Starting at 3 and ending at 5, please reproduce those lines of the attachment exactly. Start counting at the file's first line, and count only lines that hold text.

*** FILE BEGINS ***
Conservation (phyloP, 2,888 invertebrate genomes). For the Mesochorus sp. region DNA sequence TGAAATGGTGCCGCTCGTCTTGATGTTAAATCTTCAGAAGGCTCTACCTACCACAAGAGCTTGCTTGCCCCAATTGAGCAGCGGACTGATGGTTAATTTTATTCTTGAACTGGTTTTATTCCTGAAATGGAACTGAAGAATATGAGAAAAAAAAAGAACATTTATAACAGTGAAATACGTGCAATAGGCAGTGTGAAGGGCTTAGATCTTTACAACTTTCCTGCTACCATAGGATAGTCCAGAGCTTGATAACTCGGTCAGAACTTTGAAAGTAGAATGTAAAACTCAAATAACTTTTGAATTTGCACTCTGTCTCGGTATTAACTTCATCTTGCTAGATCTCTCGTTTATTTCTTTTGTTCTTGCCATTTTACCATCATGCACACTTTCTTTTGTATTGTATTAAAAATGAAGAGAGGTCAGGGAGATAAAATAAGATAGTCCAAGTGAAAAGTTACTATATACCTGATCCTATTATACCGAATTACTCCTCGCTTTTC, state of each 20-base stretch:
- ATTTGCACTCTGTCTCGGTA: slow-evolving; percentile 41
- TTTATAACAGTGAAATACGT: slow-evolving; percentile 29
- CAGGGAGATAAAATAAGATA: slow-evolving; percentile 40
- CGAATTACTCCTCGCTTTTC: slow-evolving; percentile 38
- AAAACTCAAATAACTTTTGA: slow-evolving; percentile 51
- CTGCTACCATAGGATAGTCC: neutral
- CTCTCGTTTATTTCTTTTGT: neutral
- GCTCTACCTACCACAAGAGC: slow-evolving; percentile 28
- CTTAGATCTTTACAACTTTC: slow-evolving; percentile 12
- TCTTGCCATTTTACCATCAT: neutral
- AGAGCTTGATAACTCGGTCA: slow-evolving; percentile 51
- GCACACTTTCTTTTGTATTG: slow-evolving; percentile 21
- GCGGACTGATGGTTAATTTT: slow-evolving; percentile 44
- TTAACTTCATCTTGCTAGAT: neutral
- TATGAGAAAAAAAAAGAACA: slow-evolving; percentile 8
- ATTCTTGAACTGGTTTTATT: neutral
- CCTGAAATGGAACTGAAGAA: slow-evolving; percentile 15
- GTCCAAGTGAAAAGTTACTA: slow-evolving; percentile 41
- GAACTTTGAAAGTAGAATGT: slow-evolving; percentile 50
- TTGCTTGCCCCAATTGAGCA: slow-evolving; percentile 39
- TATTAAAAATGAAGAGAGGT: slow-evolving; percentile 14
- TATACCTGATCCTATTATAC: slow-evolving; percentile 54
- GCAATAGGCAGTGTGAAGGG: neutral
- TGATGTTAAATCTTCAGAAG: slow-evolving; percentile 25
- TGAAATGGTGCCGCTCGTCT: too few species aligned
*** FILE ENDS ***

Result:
- TTTATAACAGTGAAATACGT: slow-evolving; percentile 29
- CAGGGAGATAAAATAAGATA: slow-evolving; percentile 40
- CGAATTACTCCTCGCTTTTC: slow-evolving; percentile 38